Drawing from a diverse range of experiences and ideas, Heidi Totten started both the 100 Humanitarians and the Eclectic Entrepreneurs. These ventures create community and provide a framework of relationships and learning that help people around the world learn how to offer up their best work.
Episode 12 Show Notes
- Heidi Totten – https://www.heiditotten.com/
- The 100 Humanitarians – https://100humanitarians.com/
- The Eclectic Entrepreneurs – https://www.eclecticentrepreneurs.com/
Episode 12 Script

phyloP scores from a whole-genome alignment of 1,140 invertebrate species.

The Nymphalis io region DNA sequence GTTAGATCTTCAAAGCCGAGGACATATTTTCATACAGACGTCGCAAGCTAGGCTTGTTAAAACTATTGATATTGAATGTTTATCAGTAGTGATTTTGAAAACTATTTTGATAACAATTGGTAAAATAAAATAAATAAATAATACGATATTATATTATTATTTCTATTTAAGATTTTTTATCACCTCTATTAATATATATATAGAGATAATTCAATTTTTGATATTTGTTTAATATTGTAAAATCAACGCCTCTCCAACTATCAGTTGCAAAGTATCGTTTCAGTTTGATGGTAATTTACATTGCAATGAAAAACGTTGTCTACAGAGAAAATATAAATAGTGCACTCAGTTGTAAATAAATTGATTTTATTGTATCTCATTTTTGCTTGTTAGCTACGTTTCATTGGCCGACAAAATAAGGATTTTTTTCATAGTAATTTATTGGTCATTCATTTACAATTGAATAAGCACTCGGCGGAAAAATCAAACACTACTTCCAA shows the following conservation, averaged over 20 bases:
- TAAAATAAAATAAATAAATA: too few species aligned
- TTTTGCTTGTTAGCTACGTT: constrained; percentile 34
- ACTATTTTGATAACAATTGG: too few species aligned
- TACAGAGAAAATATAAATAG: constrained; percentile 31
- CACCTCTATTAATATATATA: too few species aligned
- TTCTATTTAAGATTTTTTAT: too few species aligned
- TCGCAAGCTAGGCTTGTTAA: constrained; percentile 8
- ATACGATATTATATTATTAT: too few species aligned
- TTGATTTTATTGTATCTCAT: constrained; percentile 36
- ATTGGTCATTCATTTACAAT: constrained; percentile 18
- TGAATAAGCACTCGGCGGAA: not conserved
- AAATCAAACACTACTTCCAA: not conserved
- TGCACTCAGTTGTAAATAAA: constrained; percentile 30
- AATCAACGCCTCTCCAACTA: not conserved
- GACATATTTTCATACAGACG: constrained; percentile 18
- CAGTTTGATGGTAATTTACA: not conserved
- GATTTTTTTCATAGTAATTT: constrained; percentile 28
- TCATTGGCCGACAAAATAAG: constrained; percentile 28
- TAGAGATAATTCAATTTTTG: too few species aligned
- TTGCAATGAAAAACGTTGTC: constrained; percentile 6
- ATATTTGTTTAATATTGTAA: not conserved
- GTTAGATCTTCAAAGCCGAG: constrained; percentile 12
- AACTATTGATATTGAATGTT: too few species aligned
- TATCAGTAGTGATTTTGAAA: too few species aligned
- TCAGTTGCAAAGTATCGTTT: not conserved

This is Rebecca Clark. Episode 12 Eclectic this’ll Podcast is for anyone that knows they haven’t yet found and offered up their best work but are compelled to seek it out and do it. Are you ready to do in February but 2019 which is this year I submitted my resignation letter. I’d work for the organization for 14 and 1/2 years as a government employee and a year and 1/2 as a government contractor. I’d worked in various roles, had learned a ton about life work, project management, program management, learning management systems, culture, politics so much. And I have been talking to my boss before. I submitted my resignation, giving him a heads up that even though I was learning every day and fully engaged that I was not supposed to be doing this type of work going forward. I was in charge of the Learning Management systems and we had just gone through a major implementation, and we’re still working out the kinks oven implementation that actually went live many months ahead of schedule, which also meant that there was more work to do with the business process, reengineering and implementing new processes and standards and that kind of thing. So we’re in the cleanup phase of a major implementation and going into full on operations, just like all the other systems that were fully operating. And I go home after submitting this formal resignation letter and the entire evening I just had all kinds of emotions, like what on earth that I do. I’ve been paid well for many years. I had reached kind of the top of what you can reach in regular government service and in a fairly stable job. You know, considering government can always change things up but fairly stable job with good benefits, lots of vacation, sick time. And it met my needs and our family needs to this point. And I was going to knowingly give that up because I felt so strongly and had done so much thinking about it for so long that I needed to do something else going forward. I needed to switch gears now in order to create the rest of the future. Now, my resignation was not a two weeks resignation. Have had their long time, a lot of different roles. I have a lot of different information. I’ve tried to share along the way, but I knew there would be a time where I need to wrap things up. Mentor. Some people pass along information, and I also offered to help recruit, hire and train my replacement, and they took me up on that. And I think this kind of time period also allowed me to work through all my fears and feelings about leaving, as well as some of those people around me that were fearful for me because I’d operate from a lot of faith and trust in that kind of moment. So I go to bed that night. It had to be on a Friday night and that Saturday morning I get into my social accounts and my friend Heidi had e mailed me and said, Hey, I need you And of course, that’s intriguing, especially after you’ve just given up. Hutch of that provides a living for your family, and she said, I need you because I’m starting something. I’m starting this website. We’re in offer courses and other materials to learn for entrepreneurs, and we’re not just gonna offer those like Buddha, me or any other online website. We’re gonna also make sure that we become a community of entrepreneurs helping each other, getting to know each other, being accountable to each other, setting goals and to really go to the next level. And I want you to be part of it. And so we had a conference call to talk about it, and I was in. I share this story because in a moment of great change, it was amazing tohave someone right there coming to me, saying, Hey, I need you and how important that communication was at that particular moment in my life after making a decision, we’re like, Oh, I cannot believe I just completely let go And even though I was letting go from a state of gratitude for every minute I had at the organization, in every dollar they paid me and everything I learned it was still scary. And who am I to let go of something that is an established six figure income and expect that somehow there’d be another opportunity that was the same or better? I realize what I’m Rebecca. I made that decision, and something’s gonna work out if I’m supposed to be doing something else, and so I am now part of this group of online entrepreneurs, and it’s called the eclectic Entrepreneurs. And I will share the link in the show notes. And this came about because Heidi Tartan decided to create it. And I know Heidi. I’ve known her for about 20 years. She lived in the Washington D. C area for a while, and she was a recruiter. But that’s not how I knew. I knew her through a singles organization where she was the president and helped orchestrate tremendous growth in that organization during the time frame that she and others were leading. She and those other leaders decided that I should be in charge of a part of the program in Northern Virginia for their courses and social events for these singles. And I got to be part of the logistics and marketing and planning and everything for one location of that. So that’s how I got to know Heidi during that time period. You know, that’s the dotcom era that your 2000 ish and she moved west, and I was here doing my various jobs and you get a little disconnected. But then, of course, the social networks came around, and so I connected to her in that, and I got to see that she was continuing to recruit. But she also experimented a lot. And social media kind of can allow us access to people’s lives as they share it. Of course, that you may not have known about them, and I saw that she was dabbling with gardening, some kind of square foot gardening. And then she was doing some health coaching. And then she started a recruiting company, and then after that was sold or went through changes. She went on to work for a company that was creating a learning management system, kind of like, you know, me. Then she started creating some of her own online courses and consulting. And as she was doing those activities, she one day heard a voice in her head say, Go start a group on Facebook called 100 humanitarians. I’ll let you know why and Heidi, someone who follows voices in her head. Ah, she’s always experimenting and trying new ideas and bringing other people into the fold, and she decided to act upon that. So she started that group on Facebook, and I remember it because it just suddenly appeared in my feet and, like Oh, Alex, interesting I’ll click, like are all Click joined. And she did that through various experiences. She was exposed to people who we’re traveling to Kenya to do work in Kenya and she went and she fell in love with Africa and decided to set up a relationship with a group of people in Kenya. And that’s what her focus has been. She takes expeditions to Kenya four or five times a year where they go, help set up learning centers and plant food and teach different skills. And that’s not super unique. I don’t think I’m sure a lot of us know a few humanitarian organizations that do this kind of thing. But I think what’s beautiful is she’s also served other purposes within that mission. So some of the people from Kenya have come over and worked with her and her group of humanitarians over in the United States, and she’s also formed a close knit group of friends and other humanitarians. The actively work on preparing to go to Kenya in United States, and it’s brought a lot of people together working hard and learning new skills, and I just love this combination of a humanitarian organization that knows and understands that being, um, humanitarian helps everyone in the process not just the people in Kenya, not just the people who go on the trip to Kenya, but all of the other people that are supporting the effort and then the beauty of having the Kenyans come back to United States and teach those involved in the humanitarian efforts what they know and what they love and building mutual and sustainable relationships. I just love that part of the way that she is sustaining the 100 humanitarians is through this eclectic entrepreneurs portal, this portal of learning that brings together entrepreneurs where they can put up their courses and their podcasts and they’re learning materials. And they can participate in weekly masterminds and hold each other accountable and reach goals and expose each other to resource is and people that we didn’t know about before. And that is different than some of the other online sites, and that’s when you realize it’s Kim. It’s true community building where you are more involved in each other’s lives than just putting up a course and trying to earn money from it. And so Heidi definitely earns the name that she uses of eclectic entrepreneur because she has tried out so many different types of entrepreneurship. And she’s a great example of following and a spiritual nudges and internal promptings and nudges from other people to keep trying, keep exploring and you never know which idea will be the idea that you settle on for a while to pursue and get more in depth on and to see how many people she’s able to bring together that want to do that she’s attracting the right people, people who want to improve and learn and grow and help others learning grow. So I want to make sure that you knew who Heidi Tartan was and that you, if you’re interested, take a look at eclectic entrepreneurs or ah, 100 humanitarians, and I will put links to them in the show notes. But to remind us all to stick close to people like Heidi, that air actively growing and pursuing and are open to change and a failure. One comment she made the other day that I loved is that when she talks to people, she’ll say So do you want to go to Kenya? I say Well, I would if I had the money Her I would if I had the time. It’s like, No, no, I’m not asking if you have the money or the time Do you want to go to Kenya? And if they dio, she shows them how they can do that and everything else. They’re worried about conf all into place for them to do it. And that’s another example of if you have a strong why to do something that somehow the money, the time, the help will all fall into place somehow for you to accomplish that. So, do you want to go to Kenya? If you do talk to Heidi, I haven’t gone yet. 2020 My friends 2020 And if not, Kenya will come to you. But again, just highlighting another pivotal nudge er in my life and hoping that whether or not you connect 100 humanitarians and the eclectic entrepreneurs that you continue to pursue your ideas and to continue to have a goal even if you don’t have any idea how you will get to it, there will be a way and to keep trying things have a great day. My friends and Thanks for listening. Thank you for listening to another episode of the move your desk show. 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